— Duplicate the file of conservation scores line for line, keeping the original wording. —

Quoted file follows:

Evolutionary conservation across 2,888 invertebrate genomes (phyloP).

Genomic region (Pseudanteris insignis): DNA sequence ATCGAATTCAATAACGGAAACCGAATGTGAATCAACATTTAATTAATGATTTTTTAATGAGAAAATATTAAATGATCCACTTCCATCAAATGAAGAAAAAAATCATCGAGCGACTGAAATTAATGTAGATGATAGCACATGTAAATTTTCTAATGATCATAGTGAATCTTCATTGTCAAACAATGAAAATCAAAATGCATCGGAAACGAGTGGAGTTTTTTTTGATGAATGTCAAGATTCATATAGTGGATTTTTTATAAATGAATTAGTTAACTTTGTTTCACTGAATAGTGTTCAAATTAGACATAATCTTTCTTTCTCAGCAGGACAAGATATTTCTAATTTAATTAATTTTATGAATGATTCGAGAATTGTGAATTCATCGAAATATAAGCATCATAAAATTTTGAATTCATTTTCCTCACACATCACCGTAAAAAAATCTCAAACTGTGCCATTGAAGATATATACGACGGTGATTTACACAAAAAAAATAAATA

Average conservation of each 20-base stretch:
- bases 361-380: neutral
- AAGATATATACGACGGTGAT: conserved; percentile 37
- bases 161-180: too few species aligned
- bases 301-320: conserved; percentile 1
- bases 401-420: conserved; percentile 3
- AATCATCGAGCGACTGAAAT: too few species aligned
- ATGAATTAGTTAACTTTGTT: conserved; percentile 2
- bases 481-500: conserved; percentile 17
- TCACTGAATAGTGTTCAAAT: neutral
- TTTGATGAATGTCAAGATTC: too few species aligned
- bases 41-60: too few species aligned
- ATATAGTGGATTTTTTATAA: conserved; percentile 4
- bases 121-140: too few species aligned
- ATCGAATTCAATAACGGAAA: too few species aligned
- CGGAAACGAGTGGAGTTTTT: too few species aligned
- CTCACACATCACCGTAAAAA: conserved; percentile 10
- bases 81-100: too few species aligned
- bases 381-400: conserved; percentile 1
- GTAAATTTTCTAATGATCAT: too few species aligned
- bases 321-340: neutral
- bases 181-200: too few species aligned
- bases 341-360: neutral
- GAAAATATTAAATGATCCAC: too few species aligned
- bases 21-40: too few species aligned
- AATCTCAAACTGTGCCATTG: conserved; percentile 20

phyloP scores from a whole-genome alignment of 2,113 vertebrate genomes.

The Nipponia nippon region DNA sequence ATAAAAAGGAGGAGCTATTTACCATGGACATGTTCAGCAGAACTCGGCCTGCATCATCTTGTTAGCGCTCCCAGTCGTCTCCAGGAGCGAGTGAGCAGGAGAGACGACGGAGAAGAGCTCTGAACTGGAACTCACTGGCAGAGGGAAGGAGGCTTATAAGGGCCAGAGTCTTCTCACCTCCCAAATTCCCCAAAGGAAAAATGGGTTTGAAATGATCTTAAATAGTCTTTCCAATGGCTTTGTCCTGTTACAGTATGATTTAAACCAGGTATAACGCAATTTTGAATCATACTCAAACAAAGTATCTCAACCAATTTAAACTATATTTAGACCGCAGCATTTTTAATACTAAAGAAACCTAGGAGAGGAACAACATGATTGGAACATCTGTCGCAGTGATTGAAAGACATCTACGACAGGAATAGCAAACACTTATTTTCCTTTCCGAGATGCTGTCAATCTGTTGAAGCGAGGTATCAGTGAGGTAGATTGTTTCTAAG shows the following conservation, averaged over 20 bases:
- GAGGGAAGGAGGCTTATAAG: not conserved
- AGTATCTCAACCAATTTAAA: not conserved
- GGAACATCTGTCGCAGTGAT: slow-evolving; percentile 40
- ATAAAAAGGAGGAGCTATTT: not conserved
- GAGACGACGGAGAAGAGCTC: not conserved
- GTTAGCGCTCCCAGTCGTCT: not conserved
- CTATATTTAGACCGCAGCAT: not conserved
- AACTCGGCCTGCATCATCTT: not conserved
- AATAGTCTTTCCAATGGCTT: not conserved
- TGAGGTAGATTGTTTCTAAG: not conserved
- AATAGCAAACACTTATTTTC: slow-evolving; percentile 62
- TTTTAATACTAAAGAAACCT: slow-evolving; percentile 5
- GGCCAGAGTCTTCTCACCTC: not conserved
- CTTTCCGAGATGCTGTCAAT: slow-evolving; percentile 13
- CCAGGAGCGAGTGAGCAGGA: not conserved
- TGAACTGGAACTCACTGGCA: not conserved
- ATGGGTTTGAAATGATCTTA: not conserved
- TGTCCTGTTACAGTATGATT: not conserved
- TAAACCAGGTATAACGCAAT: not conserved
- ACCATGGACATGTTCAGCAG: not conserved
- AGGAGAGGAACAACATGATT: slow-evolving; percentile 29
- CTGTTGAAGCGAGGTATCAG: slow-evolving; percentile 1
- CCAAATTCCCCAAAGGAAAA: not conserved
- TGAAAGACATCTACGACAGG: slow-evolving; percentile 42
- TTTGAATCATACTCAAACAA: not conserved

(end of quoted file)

Evolutionary conservation across 2,888 invertebrate genomes (phyloP).

Genomic region (Pseudanteris insignis): DNA sequence ATCGAATTCAATAACGGAAACCGAATGTGAATCAACATTTAATTAATGATTTTTTAATGAGAAAATATTAAATGATCCACTTCCATCAAATGAAGAAAAAAATCATCGAGCGACTGAAATTAATGTAGATGATAGCACATGTAAATTTTCTAATGATCATAGTGAATCTTCATTGTCAAACAATGAAAATCAAAATGCATCGGAAACGAGTGGAGTTTTTTTTGATGAATGTCAAGATTCATATAGTGGATTTTTTATAAATGAATTAGTTAACTTTGTTTCACTGAATAGTGTTCAAATTAGACATAATCTTTCTTTCTCAGCAGGACAAGATATTTCTAATTTAATTAATTTTATGAATGATTCGAGAATTGTGAATTCATCGAAATATAAGCATCATAAAATTTTGAATTCATTTTCCTCACACATCACCGTAAAAAAATCTCAAACTGTGCCATTGAAGATATATACGACGGTGATTTACACAAAAAAAATAAATA

Average conservation of each 20-base stretch:
- bases 361-380: neutral
- AAGATATATACGACGGTGAT: conserved; percentile 37
- bases 161-180: too few species aligned
- bases 301-320: conserved; percentile 1
- bases 401-420: conserved; percentile 3
- AATCATCGAGCGACTGAAAT: too few species aligned
- ATGAATTAGTTAACTTTGTT: conserved; percentile 2
- bases 481-500: conserved; percentile 17
- TCACTGAATAGTGTTCAAAT: neutral
- TTTGATGAATGTCAAGATTC: too few species aligned
- bases 41-60: too few species aligned
- ATATAGTGGATTTTTTATAA: conserved; percentile 4
- bases 121-140: too few species aligned
- ATCGAATTCAATAACGGAAA: too few species aligned
- CGGAAACGAGTGGAGTTTTT: too few species aligned
- CTCACACATCACCGTAAAAA: conserved; percentile 10
- bases 81-100: too few species aligned
- bases 381-400: conserved; percentile 1
- GTAAATTTTCTAATGATCAT: too few species aligned
- bases 321-340: neutral
- bases 181-200: too few species aligned
- bases 341-360: neutral
- GAAAATATTAAATGATCCAC: too few species aligned
- bases 21-40: too few species aligned
- AATCTCAAACTGTGCCATTG: conserved; percentile 20

phyloP scores from a whole-genome alignment of 2,113 vertebrate genomes.

The Nipponia nippon region DNA sequence ATAAAAAGGAGGAGCTATTTACCATGGACATGTTCAGCAGAACTCGGCCTGCATCATCTTGTTAGCGCTCCCAGTCGTCTCCAGGAGCGAGTGAGCAGGAGAGACGACGGAGAAGAGCTCTGAACTGGAACTCACTGGCAGAGGGAAGGAGGCTTATAAGGGCCAGAGTCTTCTCACCTCCCAAATTCCCCAAAGGAAAAATGGGTTTGAAATGATCTTAAATAGTCTTTCCAATGGCTTTGTCCTGTTACAGTATGATTTAAACCAGGTATAACGCAATTTTGAATCATACTCAAACAAAGTATCTCAACCAATTTAAACTATATTTAGACCGCAGCATTTTTAATACTAAAGAAACCTAGGAGAGGAACAACATGATTGGAACATCTGTCGCAGTGATTGAAAGACATCTACGACAGGAATAGCAAACACTTATTTTCCTTTCCGAGATGCTGTCAATCTGTTGAAGCGAGGTATCAGTGAGGTAGATTGTTTCTAAG shows the following conservation, averaged over 20 bases:
- GAGGGAAGGAGGCTTATAAG: not conserved
- AGTATCTCAACCAATTTAAA: not conserved
- GGAACATCTGTCGCAGTGAT: slow-evolving; percentile 40
- ATAAAAAGGAGGAGCTATTT: not conserved
- GAGACGACGGAGAAGAGCTC: not conserved
- GTTAGCGCTCCCAGTCGTCT: not conserved
- CTATATTTAGACCGCAGCAT: not conserved
- AACTCGGCCTGCATCATCTT: not conserved
- AATAGTCTTTCCAATGGCTT: not conserved
- TGAGGTAGATTGTTTCTAAG: not conserved
- AATAGCAAACACTTATTTTC: slow-evolving; percentile 62
- TTTTAATACTAAAGAAACCT: slow-evolving; percentile 5
- GGCCAGAGTCTTCTCACCTC: not conserved
- CTTTCCGAGATGCTGTCAAT: slow-evolving; percentile 13
- CCAGGAGCGAGTGAGCAGGA: not conserved
- TGAACTGGAACTCACTGGCA: not conserved
- ATGGGTTTGAAATGATCTTA: not conserved
- TGTCCTGTTACAGTATGATT: not conserved
- TAAACCAGGTATAACGCAAT: not conserved
- ACCATGGACATGTTCAGCAG: not conserved
- AGGAGAGGAACAACATGATT: slow-evolving; percentile 29
- CTGTTGAAGCGAGGTATCAG: slow-evolving; percentile 1
- CCAAATTCCCCAAAGGAAAA: not conserved
- TGAAAGACATCTACGACAGG: slow-evolving; percentile 42
- TTTGAATCATACTCAAACAA: not conserved